Cash or Credit?

When I moved out of my parents house at the tender age of 19 and into an apartment of my own, the of being on my own hit me in the fact that all the basic ‘comforts’ you were used to, you now had to buy for yourself.  My first weekend in my new apartment was an eye opener, as I took for granted that a simple thing like taking a shower would be interesting – without a shower curtain. 

Of course I had to immediately go shopping to purchase things like – you guessed it, a shower curtain – and bath towels, and other necessary sundries.

Being that I was now responsible for monthly rent and utilities and all the lovely expenses attributed to having a place of my own, budgeting became a priority.  As did the need for credit cards for emergencies.  You know, like Nordstrom and JC Penneys.  I discovered the hard way how easy it is to rack the credit cards – but oh so difficult to pay them off.

I managed.  Somehow.

But at 19, it’s hard not to spend money when you have it – learning to discern between want and need was a daunting task.  Some months I’d have to stretch my grocery extra thin – but rent, car payment and utilities were priority, since they represented a roof over my head, transportation to my job, and necessary electricity and heat.  Prioritizing had prominence.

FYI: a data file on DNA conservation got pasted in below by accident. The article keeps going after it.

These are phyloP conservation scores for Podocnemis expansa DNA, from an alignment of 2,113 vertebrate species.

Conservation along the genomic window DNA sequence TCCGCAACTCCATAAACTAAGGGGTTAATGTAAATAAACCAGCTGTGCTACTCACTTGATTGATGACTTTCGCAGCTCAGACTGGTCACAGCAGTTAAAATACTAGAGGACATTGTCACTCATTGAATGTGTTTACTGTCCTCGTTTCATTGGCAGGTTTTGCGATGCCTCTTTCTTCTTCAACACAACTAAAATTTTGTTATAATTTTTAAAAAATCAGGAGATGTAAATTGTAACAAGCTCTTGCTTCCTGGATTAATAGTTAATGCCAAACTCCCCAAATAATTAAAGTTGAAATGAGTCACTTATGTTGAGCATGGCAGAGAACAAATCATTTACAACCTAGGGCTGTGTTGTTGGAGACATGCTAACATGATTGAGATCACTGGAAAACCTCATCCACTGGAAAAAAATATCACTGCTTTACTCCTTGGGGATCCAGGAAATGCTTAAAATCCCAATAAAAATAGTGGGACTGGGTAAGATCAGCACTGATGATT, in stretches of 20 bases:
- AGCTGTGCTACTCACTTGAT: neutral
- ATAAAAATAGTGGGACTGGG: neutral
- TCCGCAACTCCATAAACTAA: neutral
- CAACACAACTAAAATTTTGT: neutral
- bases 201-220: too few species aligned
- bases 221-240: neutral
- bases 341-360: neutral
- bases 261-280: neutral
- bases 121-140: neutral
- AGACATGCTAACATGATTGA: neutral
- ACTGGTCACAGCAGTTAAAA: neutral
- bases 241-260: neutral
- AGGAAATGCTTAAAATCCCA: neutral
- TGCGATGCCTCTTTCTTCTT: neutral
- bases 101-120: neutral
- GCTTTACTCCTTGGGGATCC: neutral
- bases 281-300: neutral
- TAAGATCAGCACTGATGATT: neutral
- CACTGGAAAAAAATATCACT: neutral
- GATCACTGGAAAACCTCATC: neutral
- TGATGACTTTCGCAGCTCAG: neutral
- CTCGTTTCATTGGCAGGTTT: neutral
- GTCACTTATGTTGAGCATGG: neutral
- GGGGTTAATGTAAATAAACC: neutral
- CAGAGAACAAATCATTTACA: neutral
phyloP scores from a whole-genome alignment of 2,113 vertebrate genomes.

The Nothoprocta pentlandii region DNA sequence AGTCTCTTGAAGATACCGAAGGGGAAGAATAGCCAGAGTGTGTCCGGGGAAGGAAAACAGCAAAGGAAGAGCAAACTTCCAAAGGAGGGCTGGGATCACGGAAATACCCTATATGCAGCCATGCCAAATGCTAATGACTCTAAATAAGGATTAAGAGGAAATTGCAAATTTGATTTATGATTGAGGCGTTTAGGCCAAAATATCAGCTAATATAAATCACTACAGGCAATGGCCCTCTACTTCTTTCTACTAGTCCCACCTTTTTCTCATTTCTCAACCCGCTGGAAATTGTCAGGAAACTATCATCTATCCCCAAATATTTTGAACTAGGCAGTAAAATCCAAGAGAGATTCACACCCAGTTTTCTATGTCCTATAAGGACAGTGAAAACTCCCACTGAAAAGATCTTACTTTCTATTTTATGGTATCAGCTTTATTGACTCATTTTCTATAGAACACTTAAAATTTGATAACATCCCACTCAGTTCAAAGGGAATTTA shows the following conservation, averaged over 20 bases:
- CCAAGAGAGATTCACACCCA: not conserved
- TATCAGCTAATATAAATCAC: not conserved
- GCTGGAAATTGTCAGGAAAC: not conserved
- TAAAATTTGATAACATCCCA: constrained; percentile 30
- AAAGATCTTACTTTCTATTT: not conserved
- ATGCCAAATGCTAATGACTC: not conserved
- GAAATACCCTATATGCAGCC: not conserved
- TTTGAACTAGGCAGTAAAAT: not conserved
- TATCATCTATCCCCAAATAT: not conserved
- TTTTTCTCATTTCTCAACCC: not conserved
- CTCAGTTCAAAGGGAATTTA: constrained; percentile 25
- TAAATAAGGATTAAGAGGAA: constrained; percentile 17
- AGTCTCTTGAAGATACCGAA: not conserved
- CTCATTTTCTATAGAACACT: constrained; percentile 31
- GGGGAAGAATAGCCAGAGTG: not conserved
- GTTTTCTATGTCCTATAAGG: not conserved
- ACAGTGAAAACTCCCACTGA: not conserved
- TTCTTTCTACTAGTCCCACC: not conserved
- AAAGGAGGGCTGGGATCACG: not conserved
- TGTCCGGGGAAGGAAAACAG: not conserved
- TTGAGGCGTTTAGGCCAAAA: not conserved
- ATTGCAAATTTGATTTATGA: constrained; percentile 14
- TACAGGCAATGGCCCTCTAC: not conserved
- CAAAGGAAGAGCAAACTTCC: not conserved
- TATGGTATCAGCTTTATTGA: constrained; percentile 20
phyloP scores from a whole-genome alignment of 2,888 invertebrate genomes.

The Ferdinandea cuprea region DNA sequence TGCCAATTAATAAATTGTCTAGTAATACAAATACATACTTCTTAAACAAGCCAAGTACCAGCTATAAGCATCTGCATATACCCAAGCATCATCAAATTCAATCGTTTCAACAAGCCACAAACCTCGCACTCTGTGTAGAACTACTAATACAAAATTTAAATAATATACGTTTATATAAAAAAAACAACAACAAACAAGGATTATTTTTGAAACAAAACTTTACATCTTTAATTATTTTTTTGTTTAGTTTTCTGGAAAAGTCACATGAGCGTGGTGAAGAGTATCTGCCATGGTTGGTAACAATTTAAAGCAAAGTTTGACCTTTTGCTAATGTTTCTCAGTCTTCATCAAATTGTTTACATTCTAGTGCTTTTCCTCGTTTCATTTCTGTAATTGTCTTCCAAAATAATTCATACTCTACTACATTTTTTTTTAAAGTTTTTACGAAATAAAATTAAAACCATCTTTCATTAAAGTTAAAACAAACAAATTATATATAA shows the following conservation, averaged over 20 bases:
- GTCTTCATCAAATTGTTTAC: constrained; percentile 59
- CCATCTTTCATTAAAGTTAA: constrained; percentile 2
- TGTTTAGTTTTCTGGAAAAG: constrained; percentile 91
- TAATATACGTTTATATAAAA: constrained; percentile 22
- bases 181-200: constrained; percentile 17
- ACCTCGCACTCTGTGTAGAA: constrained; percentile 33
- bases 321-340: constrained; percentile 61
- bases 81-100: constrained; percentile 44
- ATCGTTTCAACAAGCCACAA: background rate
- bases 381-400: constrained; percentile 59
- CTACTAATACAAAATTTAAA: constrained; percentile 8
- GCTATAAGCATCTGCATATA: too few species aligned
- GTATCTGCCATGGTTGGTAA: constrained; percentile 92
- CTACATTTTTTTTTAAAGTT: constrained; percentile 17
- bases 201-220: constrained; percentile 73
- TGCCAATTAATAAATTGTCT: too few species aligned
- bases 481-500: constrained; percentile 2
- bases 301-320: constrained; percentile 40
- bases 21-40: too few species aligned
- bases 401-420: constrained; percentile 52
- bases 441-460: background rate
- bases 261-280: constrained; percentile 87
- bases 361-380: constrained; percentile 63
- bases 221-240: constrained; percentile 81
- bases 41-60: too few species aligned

Except when it came to those frivolous credit cards.  In my 19-year old mind, it was like free money.


Years passed and I became adept at paying off my credit cards.  It was a cycle – rack ’em and pay ’em off.  But it seemed to get more difficult for the ‘paying off’ part of the deal.  And don’t get me started on Finance Charges – that’s what eventually did me in on my enthusiasm for credit cards.

Frivolous Finance Charges.

I didn’t like having to pay a fee for the privilege of having a card – whether I used it or not.  So I did away with my credit cards.  All of them.  And never looked back.  If I want something and I don’t have the cash to pay for it, I don’t buy it.  Plain and simple.  Well maybe not so ‘simple’ because I had to learn to save in case of emergency. Or for the things that are needed. 

Of course when the hubby and I were buying our house 9 years ago this summer, we were encouraged by our realtor to open a couple of credit cards because when you don’t have credit cards (like the two of us who are anti-credit card people) you can’t sufficiently build up your credit.  It’s a vicious cycle – and ridiculous if you ask me.  Reluctantly the hubby opened up a couple of low-limit cards just to use them and pay them off.

Over the years the limits kept getting raised – whether he wanted them to or not – since he was being responsible with them.  A few months ago he paid them off and stopped using them, keeping them only in case of emergency. 

Then he got a rude awakening with a statement from one of the two cards – after having a balance, suddenly he owed more than $70.  Excuse me?  For what?  Apparently they were charging him a monthly charge for the existence of the card – something he was completely unaware of.